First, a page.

Advertisement

A compromise solution method for the multiobjective minimum risk problem

  • Fatima BellahceneEmail author
  • Philippe Marthon
Original paper
  • 7 Downloads

Abstract

We develop an approach which enables the decision maker to search for a compromise solution to a multiobjective stochastic linear programming (MOSLP) problem where the objective functions depend on parameters which are continuous random variables with normal multivariate distributions. The minimum-risk criterion is used to transform the MOSLP problem into its corresponding deterministic equivalent which in turn is reduced to a Chebyshev problem. An algorithm based on the combined use of the bisection method and the probabilities of achieving goals is developed to obtain the optimal or epsilon optimal solution of this specific problem. An illustrated example is included in this paper to clarify the developed theory.

Keywords

Multiobjective programming Stochastic programming Nonlinear programming Minimum-risk criterion 

Notes

Acknowledgements

We thank the anonymous referees for their useful comments that improved the content and presentation of the paper.

References

  1. Abbas M, Bellahcene F (2006) Cutting plane method for multiple objective stochastic integer linear programming problem. Eur J Oper Res 168(3):967–984CrossRefGoogle Scholar
  2. Amrouche S, Moulai M (2012) Multi-objective stochastic integer linear programming with fixed recourse. Int J Multicrit Decis Mak 2(4):355–378.  https://doi.org/10.1504/ijmcdm.2012.050677 CrossRefGoogle Scholar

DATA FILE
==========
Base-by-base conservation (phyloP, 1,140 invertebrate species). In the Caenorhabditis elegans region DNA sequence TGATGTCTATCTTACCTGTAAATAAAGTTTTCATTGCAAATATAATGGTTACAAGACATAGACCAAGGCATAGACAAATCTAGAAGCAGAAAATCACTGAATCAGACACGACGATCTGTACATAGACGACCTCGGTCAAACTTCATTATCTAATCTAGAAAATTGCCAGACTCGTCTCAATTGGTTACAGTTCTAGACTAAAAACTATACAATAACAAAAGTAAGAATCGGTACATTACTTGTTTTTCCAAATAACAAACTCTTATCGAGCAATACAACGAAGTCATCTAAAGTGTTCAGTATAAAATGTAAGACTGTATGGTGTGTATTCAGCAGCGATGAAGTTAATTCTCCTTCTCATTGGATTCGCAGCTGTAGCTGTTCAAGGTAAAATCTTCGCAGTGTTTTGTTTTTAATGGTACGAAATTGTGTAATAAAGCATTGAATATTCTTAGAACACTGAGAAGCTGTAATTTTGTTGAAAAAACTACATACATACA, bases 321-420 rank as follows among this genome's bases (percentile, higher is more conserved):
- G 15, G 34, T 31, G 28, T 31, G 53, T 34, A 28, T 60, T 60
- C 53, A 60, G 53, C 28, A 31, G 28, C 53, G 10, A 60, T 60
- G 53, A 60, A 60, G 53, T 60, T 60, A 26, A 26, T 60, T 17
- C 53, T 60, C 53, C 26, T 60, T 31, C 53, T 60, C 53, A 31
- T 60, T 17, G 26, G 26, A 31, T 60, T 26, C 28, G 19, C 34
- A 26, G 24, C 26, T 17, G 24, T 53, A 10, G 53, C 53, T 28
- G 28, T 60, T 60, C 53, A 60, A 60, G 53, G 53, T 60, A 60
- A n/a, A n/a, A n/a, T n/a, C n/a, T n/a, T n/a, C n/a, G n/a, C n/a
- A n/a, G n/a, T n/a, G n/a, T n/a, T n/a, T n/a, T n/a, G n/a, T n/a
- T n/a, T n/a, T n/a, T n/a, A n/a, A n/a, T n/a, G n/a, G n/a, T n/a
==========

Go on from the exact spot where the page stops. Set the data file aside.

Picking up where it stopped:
3. Bazara M, Sherali H, Shetty C (1993) Theory and algorithms, 2nd edn. Wiley, New YorkGoogle Scholar
  4. Ben Abdelaziz F (2012) Solution approaches for the multiobjective stochastic programming. Eur J Oper Res 216:1–16CrossRefGoogle Scholar
  5. Ben Abdelaziz F, Mejri S (2001) Application of goal programming in a multi-objective reservoir operation model in Tunisia. Eur J Oper Res 133:352–361CrossRefGoogle Scholar
  6. Ben Abdelaziz F, Lang P, Nadeau N (1999) Dominance and efficiency in multicriteria decision under uncertainty. Theory Decis 47(3):191–211CrossRefGoogle Scholar
  7. Benayoun R, Montgolfier J, Tergny J, Laritchev O (1971) Linear programming with multiple objective functions: step method (STEM). Math Program 1:366–375CrossRefGoogle Scholar
  8. Bravo M, Gonzalez I (2009) Applying stochastic goal programming: a case study on water use planning. Eur J Oper Res 196(39):1123–1129CrossRefGoogle Scholar
  9. Caballero R, Cerda E, Munoz MM, Rey L (2000) Relations among several efficiency concepts in stochastic multiple objective programming. In: Haimes YY, Steuer R (eds) Research and practice in multiple criteria decision making, vol 487. Lecture notes in economics and mathematical systems. Springer, Cham, pp 57–58CrossRefGoogle Scholar
  10. Caballero R, Cerda E, Del Mar M, Rey L (2001) Efficient solution concepts and their relations in stochastic multiobjective programming. J Optim Theory Appl 110(1):53–74CrossRefGoogle Scholar
  11. Caballero R, Cerda E, Munoz MM, Rey L (2002) Analysis and comparisons of some solutions concepts for stochastic programming problems. Top 10:101–123CrossRefGoogle Scholar
  12. Chaabane D, Mebrek F (2014) Optimization of a linear function over the set of stochastic efficient solutions. CMS 11:157–178.  https://doi.org/10.1007/s10287-012-0155-1 CrossRefGoogle Scholar